Tuesday, 10 May 2016

Highland Black 8 vs the World... of Blended Scotch

This week’s post unites a few themes from previous months – Aldi vs Lidl and  The Standard Supermarket Blend Test spring most readily to mind – so let me fill you in on what’s going on. Many years ago, when I had less money and I hadn’t become interested in spirits yet, I used to buy the occasional bottle of Highland Black 8 blended scotch from Aldi. I believe it was £8.99 the first time. I couldn’t even afford to buy one every month at that point – or I didn’t place enough importance on purchase of spirits to do so (I was going out far more often, to be fair… and buying other…things) – but I’d try to add a bottle to the shopping from time to time, which I would enjoy over ice when I could.

Time went by and in a round about way, those bottles of Highland Black, via a bottle of Wild Turkey 101, led to an interest in spirits. I think I started telling people I liked whisky, and my sister may have started buying me a bottle for Christmas… anyway, the details more or less escape me now. The point is, I’ve tried so many different whiskies now, that I had started to wonder what I would think of the Highland Black if I ever tried it again. Now I’ve finally decided to find out by conducting a series of versus experiments. I will be comparing it, one at a time with some blended whiskies of a similar class, and one or two that I just happen to have in, for a bit of variety. Let’s briefly meet our cast of characters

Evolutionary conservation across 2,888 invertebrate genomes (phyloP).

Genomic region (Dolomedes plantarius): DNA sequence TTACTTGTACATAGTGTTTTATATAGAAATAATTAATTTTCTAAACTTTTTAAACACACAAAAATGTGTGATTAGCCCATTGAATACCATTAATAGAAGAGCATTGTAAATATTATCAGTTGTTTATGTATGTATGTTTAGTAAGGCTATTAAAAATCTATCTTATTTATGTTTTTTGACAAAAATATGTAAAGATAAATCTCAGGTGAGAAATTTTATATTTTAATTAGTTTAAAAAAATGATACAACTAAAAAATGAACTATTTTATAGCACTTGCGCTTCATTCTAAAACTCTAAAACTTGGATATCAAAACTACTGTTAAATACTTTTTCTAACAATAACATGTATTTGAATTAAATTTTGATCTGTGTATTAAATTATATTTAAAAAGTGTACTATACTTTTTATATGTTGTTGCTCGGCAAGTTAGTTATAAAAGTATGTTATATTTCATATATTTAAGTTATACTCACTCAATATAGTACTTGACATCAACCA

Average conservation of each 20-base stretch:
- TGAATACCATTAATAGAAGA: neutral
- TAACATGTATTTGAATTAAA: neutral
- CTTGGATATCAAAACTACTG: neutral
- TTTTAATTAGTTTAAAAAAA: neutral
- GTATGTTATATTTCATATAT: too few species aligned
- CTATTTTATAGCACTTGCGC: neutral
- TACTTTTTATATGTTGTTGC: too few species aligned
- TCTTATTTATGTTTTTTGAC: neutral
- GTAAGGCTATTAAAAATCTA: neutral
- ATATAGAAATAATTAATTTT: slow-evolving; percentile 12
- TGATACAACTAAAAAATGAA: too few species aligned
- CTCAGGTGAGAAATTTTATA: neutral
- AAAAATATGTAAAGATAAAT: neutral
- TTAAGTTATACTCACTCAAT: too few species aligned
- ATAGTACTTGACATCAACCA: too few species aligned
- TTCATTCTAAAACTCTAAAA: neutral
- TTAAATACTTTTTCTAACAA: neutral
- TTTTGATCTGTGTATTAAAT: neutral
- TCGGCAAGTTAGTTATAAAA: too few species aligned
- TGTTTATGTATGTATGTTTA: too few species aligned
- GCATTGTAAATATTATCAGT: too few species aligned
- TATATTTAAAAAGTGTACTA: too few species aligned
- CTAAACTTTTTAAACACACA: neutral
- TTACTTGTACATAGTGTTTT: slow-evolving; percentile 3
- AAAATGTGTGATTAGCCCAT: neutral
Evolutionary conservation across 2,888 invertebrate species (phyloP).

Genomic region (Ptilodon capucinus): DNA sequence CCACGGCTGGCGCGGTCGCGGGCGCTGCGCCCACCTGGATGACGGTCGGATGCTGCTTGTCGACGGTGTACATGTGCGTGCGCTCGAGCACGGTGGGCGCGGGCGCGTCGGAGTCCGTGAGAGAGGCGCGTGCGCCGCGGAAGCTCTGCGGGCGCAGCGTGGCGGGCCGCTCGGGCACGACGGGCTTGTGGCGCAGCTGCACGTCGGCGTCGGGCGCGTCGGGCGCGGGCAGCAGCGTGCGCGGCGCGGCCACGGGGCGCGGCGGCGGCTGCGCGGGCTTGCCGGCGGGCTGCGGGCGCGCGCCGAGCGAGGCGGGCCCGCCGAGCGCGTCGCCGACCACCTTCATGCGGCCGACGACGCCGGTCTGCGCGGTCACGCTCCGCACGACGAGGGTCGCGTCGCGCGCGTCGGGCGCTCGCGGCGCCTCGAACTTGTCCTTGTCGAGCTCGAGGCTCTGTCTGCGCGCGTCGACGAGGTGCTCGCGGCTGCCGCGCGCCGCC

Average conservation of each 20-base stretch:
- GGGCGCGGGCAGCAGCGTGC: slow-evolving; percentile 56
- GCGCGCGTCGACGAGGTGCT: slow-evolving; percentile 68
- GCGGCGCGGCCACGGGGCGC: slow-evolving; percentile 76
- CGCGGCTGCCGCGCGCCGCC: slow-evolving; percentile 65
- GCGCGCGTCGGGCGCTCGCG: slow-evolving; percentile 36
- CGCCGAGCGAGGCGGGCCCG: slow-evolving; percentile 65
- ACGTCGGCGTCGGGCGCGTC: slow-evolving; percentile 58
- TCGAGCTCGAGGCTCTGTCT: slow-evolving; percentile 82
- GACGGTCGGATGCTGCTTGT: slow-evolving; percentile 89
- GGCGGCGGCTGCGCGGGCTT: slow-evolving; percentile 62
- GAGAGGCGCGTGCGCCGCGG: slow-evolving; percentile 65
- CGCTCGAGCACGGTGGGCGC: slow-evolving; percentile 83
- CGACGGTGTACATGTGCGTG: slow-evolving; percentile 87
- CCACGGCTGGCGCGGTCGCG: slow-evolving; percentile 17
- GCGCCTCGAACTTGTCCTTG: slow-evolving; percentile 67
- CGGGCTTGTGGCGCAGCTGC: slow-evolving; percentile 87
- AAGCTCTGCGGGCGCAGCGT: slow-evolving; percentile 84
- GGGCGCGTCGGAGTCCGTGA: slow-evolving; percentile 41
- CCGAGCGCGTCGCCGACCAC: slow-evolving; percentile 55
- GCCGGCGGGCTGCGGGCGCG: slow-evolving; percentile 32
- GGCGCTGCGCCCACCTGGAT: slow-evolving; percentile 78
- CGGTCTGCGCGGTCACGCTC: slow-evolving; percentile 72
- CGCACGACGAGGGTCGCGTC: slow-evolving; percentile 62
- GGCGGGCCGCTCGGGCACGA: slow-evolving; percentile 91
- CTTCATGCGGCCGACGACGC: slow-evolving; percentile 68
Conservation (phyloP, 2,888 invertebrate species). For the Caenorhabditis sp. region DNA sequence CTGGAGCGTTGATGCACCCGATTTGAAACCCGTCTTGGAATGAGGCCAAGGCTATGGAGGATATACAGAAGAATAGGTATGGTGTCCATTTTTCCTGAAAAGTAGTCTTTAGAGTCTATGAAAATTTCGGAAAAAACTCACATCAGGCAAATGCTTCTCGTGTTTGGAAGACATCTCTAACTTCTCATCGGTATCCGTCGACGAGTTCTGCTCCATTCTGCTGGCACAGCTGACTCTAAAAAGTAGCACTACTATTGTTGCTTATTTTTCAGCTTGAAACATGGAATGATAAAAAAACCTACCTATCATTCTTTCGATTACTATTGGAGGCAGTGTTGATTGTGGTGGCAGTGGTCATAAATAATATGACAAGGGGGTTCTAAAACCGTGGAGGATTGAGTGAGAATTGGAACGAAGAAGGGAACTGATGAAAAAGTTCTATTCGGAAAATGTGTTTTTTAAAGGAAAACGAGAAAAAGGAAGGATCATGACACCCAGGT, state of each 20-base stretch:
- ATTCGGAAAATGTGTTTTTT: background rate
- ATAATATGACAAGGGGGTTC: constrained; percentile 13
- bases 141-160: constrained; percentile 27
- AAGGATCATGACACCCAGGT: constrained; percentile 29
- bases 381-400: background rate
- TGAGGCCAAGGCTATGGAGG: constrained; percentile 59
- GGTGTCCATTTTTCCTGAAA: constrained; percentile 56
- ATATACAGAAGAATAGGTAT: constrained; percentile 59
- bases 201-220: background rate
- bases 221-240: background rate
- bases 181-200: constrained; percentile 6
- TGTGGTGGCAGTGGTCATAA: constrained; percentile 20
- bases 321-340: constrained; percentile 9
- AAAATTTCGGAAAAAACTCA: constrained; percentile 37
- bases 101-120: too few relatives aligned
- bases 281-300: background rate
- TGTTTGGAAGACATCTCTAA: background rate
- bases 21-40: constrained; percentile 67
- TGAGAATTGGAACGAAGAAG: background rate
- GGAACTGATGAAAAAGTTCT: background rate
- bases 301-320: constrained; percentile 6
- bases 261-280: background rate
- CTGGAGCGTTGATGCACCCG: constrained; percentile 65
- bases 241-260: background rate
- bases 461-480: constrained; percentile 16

Highland Black 8

8 years old, bottled exclusively for Aldi, no further meaningful information available… it looks the part at least. Kind of. I really wanted to include this in the aforementioned supermarket test, but it fell outside the criteria – which, if you remember were that it had to be available in 35cl and classifiable as “standard”. It doesn’t come in a half size bottle, and its proudly displayed “8 years”, pushes it up a category above standard. This time I paid £12.99 for 70cl.

Stepping outside of the realm of blended scotch for a minute, we come to what I would consider equivalent in an Irish blend. I’d been saving the last little bit for this experiment. It was £16 (for 70cl) when I bought it.